There are two primary forms of dialysis:
Hemodialysis of the blood
Hemodialysis occurs with a machine that functions as an artificial kidney to filter and clean the blood. Access to the blood is essential for hemodialysis. When blood is filtered through hemodialysis, the blood is filtered through a machine called a dialyzer. The dialyzer has two parts: one for blood and one for a cleanser. A thin membrane separates the two parts, and the blood and proteins (too large to pass through the filter) are returned to the body while the smaller waste products in the blood (potassium, urea, creatinine, and extra fluids, for example) pass through the filter and are removed from the blood.
A dialysis catheter is a thin tube with two parts (venous and arterial) that goes into a single vein for the purpose of filtering the blood. The arterial lumen draws the blood from the body into the hemodialysis machine. After the blood is filtered, the venous lumen returns filtered blood from the machine back to the body.
We place dialysis catheters which are then managed by your nephrologist and dialysis center.
Fistula-based hemodialysis occurs through a procedure that connects an artery to a vein, usually in the wrist, forearm, or upper arm. The additional arterial flow to the vein causes the vein to grow larger and stronger and makes it easier to gain access to the blood vessels.
A fistula is created by a vascular surgeon and managed by your nephrologist, dialysis center and Interventional physician. We perform angioplasty, declots and stenting of the fistula for maintenance.
In graft-based hemodialysis, a small synthetic tube is implanted under the skin, and connects from an artery into a vein. This tube is used as an access point for needle placement during dialysis. This is essentially a synthetic fistula, and we provide the same services and treatments: angioplasty, declots, and stenting of the fistula for maintenance. Dialysis is still performed and managed through the primary nephrologist and dialysis center.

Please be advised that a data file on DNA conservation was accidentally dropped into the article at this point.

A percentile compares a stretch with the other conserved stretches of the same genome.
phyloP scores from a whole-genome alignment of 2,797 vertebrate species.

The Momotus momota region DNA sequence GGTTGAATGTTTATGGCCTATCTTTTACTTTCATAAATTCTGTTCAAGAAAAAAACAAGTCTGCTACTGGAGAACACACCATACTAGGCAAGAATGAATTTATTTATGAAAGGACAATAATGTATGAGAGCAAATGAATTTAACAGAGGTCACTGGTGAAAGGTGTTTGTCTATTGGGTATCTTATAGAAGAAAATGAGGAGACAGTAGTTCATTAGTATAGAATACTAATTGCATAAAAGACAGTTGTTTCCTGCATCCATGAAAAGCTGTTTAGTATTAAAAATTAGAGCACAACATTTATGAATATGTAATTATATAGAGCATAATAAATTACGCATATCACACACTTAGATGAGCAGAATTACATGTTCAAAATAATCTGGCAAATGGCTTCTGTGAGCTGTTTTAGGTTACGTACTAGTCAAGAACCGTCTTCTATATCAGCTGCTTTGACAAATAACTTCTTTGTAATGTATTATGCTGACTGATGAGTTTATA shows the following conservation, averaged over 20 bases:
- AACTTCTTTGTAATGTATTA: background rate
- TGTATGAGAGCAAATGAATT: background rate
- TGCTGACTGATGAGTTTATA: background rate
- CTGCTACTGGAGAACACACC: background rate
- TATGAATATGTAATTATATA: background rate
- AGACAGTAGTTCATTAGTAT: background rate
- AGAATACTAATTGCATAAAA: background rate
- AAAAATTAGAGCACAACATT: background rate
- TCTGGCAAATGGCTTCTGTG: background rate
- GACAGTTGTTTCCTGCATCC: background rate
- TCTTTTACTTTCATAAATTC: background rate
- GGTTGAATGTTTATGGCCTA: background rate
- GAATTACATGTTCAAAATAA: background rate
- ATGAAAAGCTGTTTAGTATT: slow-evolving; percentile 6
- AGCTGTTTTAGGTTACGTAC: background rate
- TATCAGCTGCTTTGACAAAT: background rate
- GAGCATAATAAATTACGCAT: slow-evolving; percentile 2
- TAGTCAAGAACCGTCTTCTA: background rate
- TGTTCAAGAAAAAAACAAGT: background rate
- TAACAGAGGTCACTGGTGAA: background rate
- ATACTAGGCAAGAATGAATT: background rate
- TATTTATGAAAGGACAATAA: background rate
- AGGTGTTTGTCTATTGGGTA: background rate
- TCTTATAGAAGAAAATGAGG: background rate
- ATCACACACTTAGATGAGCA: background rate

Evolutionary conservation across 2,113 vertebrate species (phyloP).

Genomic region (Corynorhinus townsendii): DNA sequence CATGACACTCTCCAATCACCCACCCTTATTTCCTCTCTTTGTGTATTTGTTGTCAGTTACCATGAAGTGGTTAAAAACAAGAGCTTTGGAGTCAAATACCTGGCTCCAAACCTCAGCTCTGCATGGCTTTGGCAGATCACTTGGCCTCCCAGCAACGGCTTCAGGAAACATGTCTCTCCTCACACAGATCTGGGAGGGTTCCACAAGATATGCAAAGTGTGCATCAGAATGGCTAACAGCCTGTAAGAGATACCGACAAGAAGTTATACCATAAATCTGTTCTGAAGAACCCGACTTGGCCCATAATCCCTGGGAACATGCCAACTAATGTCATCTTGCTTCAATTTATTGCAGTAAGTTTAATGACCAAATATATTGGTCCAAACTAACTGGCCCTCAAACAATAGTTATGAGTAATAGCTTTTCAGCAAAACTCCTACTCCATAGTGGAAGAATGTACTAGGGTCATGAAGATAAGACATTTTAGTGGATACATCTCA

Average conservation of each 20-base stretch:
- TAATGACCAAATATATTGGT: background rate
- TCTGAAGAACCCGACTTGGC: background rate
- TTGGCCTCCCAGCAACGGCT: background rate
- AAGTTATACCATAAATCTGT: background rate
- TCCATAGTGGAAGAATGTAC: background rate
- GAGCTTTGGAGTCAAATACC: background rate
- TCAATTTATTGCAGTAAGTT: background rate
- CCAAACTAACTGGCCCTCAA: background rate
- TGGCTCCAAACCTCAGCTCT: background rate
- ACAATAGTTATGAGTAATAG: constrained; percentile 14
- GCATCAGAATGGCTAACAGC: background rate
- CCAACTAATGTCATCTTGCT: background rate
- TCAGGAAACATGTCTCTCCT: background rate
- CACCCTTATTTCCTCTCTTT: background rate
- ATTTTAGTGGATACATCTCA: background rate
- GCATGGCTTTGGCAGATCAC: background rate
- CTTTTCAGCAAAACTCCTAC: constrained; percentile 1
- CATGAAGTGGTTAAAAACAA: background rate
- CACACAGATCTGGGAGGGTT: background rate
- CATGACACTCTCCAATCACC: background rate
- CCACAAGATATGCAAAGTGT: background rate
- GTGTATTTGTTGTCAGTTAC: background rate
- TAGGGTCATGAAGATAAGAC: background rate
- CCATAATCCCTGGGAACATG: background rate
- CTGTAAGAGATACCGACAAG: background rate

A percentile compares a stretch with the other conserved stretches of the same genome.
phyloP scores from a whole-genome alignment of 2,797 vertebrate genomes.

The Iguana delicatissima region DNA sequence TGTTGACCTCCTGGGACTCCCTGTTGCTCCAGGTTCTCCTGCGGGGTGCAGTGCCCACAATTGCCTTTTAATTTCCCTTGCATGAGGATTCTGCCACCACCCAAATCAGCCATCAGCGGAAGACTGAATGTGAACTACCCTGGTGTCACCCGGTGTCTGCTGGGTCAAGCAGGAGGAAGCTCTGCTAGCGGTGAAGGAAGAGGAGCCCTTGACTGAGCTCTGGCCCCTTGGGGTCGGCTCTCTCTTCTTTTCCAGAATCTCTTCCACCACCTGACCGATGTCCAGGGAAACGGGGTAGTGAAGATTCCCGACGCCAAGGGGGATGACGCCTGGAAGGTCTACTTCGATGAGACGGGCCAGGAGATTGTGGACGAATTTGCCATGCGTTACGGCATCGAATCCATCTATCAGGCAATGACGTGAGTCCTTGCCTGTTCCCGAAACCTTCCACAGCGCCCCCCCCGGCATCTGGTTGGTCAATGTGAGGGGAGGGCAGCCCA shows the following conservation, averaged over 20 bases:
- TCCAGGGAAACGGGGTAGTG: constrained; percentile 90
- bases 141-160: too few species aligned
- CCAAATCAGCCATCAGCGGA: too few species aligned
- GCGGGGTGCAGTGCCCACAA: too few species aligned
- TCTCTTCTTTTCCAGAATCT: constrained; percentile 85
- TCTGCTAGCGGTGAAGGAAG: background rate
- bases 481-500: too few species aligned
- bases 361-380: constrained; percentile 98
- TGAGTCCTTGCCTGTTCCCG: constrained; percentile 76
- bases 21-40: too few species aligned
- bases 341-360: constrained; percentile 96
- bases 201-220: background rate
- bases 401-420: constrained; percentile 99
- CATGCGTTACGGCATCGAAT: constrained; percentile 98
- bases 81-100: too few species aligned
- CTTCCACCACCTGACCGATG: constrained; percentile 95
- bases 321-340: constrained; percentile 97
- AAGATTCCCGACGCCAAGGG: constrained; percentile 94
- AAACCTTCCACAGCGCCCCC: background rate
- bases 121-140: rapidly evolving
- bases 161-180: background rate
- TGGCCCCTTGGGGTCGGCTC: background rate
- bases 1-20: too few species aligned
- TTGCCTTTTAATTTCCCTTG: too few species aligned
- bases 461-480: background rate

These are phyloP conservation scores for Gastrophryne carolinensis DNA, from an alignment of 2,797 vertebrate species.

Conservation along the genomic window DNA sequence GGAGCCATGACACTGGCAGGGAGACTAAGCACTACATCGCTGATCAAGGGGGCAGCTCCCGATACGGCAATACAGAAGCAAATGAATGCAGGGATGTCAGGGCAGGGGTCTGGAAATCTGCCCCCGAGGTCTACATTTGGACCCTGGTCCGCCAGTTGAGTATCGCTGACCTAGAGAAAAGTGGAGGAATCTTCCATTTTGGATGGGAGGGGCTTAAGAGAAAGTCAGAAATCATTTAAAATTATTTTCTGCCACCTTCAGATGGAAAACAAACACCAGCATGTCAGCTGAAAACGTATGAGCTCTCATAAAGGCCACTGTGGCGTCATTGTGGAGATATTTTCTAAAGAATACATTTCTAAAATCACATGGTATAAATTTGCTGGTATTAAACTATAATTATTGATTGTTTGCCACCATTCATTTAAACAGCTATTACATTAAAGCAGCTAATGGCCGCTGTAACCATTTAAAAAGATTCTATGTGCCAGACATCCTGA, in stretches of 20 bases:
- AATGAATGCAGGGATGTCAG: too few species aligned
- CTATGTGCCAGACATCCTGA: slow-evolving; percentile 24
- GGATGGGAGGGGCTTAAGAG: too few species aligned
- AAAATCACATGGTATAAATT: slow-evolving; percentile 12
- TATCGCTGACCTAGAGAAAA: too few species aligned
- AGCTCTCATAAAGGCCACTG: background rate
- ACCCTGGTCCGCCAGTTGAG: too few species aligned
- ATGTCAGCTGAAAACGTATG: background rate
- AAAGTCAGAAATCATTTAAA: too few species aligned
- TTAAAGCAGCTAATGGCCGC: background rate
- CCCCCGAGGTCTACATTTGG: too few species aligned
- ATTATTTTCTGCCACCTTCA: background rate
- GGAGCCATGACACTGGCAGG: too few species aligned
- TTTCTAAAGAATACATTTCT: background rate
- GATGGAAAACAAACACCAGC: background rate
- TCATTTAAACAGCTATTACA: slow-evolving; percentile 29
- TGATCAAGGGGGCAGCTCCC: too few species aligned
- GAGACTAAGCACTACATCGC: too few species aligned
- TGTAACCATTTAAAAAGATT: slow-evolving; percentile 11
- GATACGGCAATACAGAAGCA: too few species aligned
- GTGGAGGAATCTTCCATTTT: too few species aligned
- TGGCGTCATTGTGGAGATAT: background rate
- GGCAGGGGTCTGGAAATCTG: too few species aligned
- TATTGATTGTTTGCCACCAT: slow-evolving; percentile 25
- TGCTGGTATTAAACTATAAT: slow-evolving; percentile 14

In peritoneal dialysis, a soft plastic tube (catheter) is placed in the lining of the abdomen (called the peritoneum). Through this catheter, the same cleansing solution used in hemodialysis machines is placed directly into the peritoneum, where it absorbs waste and fluids from the blood and is then drained.
At CiC Salt Lake, we place these catheters. Dialysis is performed and managed through the primary nephrologist and dialysis center.
Dialysis catheter placement
TUNNELED catheter placement is implanting a tube from the surface of the skin to a major vein. The skin helps keep the catheter in place. The catheter has two sections within the tube: a “venous” part that takes the blood from the body to the dialysis machine, and an “artery” part that, once the blood has been filtered and cleaned, returns the blood back to the body.
NON-TUNNELED catheters are typically placed directly into the internal jugular or subclavian vein (in the neck), though occasionally the femoral vein (in the leg) is used. This type of catheter extends outside the skin and can increase risk of infection.
Peritoneal dialysis catheter placementThe peritoneal dialysis catheter is a plastic tube that allows dialysis fluid to enter the belly where it is filtered through the peritoneum. After this process is complete, the fluid is drained from the abdomen.
Dialysis fistula management and de-clot
more information coming soon.